A cry from its maker’s id--where it no doubt howled for years--Asia Argento’s “Scarlet Diva” is pure narcissism run deliriously amok. The Italian actress, currently out-scowling Vin Diesel in “XXX,” is the daughter of horror director Dario Argento, whose resume includes grisly 1970s shockers such as “Deep Red” and “Suspiria,” but whose legend for the outrageous has been increasingly outstripped, in more ways than one, by his attention-grabbing offspring.
In 1996, the then-21-year-old starred in her father’s grotesquerie “The Stendahl Syndrome” as a homicide detective who in the course of an investigation is stripped naked and raped, all under the pitiless gaze of the camera. Watching the film then you could only feel that either the Argentos were paragons of a certain kind of European cool (if somewhat more outre than the Swedes) or completely out of their minds. “Scarlet Diva” now, however, makes it plain that what runs through this family’s veins isn’t ice but molten lava.
Shot in digital video, “Scarlet Diva” is Asia Argento’s first feature--she wrote it, directed it and stars in it, from first scene to last. Part confessional, part endurance test, the semiautobiographical story traces la dolce vita--and often acido--of Italy’s biggest movie star, Anna Battista, through a series of erotic encounters with an assortment of men and one ardently insistent woman. Along the way, Anna falls in love with a singer whose idea of romance is to leave her a pair of his used leather jeans, endures a whopper of a drug-induced freak-out and frantically dodges a sleazy Hollywood producer (played by cult painter Joe Coleman). And, to her lasting credit as an artist, as a madwoman and as a diva learns ... absolutely nothing.
As in one of those 18th century novels about female virtue, everyone wants some of Anna--the difference being that in contrast to the put-upon heroines of those earlier fictions, Argento’s alter ego is mostly obliging. It isn’t that she’s a bad girl; rather, as with Ado Annie in “Oklahoma!” she just can’t say no. For all her shenanigans and lapses in good sense, there is something essentially sweet, even naive about the character, a trait shared by her director. Argento would probably like us to see this naivete as having to do with the eternal soul of the artist or even spiritual immanence (she does have an angel tattooed on her belly), but her storytelling is at once too raw and seriously overcooked to bear that kind of weight.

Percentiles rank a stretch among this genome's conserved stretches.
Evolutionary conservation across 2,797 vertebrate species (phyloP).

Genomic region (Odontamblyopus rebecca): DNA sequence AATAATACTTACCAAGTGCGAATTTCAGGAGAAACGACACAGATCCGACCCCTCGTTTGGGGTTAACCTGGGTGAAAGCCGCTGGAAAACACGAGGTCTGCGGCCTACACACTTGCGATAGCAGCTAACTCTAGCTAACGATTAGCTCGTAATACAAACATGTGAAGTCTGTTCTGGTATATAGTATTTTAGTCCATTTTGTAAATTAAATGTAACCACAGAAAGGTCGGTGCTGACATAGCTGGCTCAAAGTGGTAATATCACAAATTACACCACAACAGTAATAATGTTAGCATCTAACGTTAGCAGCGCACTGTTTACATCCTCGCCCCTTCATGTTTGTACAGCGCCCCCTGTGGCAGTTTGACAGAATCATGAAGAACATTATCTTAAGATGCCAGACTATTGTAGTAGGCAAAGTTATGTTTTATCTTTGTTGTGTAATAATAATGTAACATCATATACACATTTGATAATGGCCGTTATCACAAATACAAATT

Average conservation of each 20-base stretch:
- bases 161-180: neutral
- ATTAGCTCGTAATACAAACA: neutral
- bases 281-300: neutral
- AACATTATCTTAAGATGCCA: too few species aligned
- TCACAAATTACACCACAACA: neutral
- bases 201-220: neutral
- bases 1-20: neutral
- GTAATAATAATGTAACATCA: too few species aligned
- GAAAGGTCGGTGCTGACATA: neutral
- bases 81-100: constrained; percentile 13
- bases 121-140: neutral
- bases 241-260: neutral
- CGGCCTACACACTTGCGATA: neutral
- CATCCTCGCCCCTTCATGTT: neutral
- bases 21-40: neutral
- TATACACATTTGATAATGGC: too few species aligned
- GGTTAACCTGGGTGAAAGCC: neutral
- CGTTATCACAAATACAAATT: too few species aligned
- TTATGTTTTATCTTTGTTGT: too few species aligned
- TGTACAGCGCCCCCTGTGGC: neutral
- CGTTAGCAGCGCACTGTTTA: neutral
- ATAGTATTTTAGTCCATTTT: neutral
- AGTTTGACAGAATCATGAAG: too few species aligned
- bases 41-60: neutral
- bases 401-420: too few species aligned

One of the most self-indulgent vanity projects in memory, “Scarlet Diva” is extreme in every sense save for the one area that likely matters most to Argento--as art. It’s a demented kitsch mess (although the smeary digital video does match the muddled narrative), but it’s savvy about celebrity and has more guts and energy than much of what will open this year. If nothing else, it has the courage of its own lunatic convictions: When Anna first sleeps with the singer, she murmurs that she’s actually shy--then quickly strips to nothing but her stockings, shoes and tattoos, a feather boa snaking around her throat. She may be bashful but Anna--and Argento--know exactly how to get your attention.
Unrated. Times guidelines: graphic adult language and behavior; includes simulated sexual activity and illegal drug use.
Asia Argento... Anna Battista
Jean Shepard...Kirk Vaines
Joe Coleman... Mr. Paar
Luce Caponegro Selen... Quelou
An Opera Film S.R.L. Rome production, released by Media Blasters Releasing. Director and screenwriter Asia Argento. Producers Claudio Argento and Dario Argento. Music John Hughes. Cinematographer Frederic Fasano. Editor Anna Rosa Napoli. Production design Alessandro Rosa. Costumes Susy Mattolini. Running time: One hour, 31 minutes. In English and Italian, with English subtitles.
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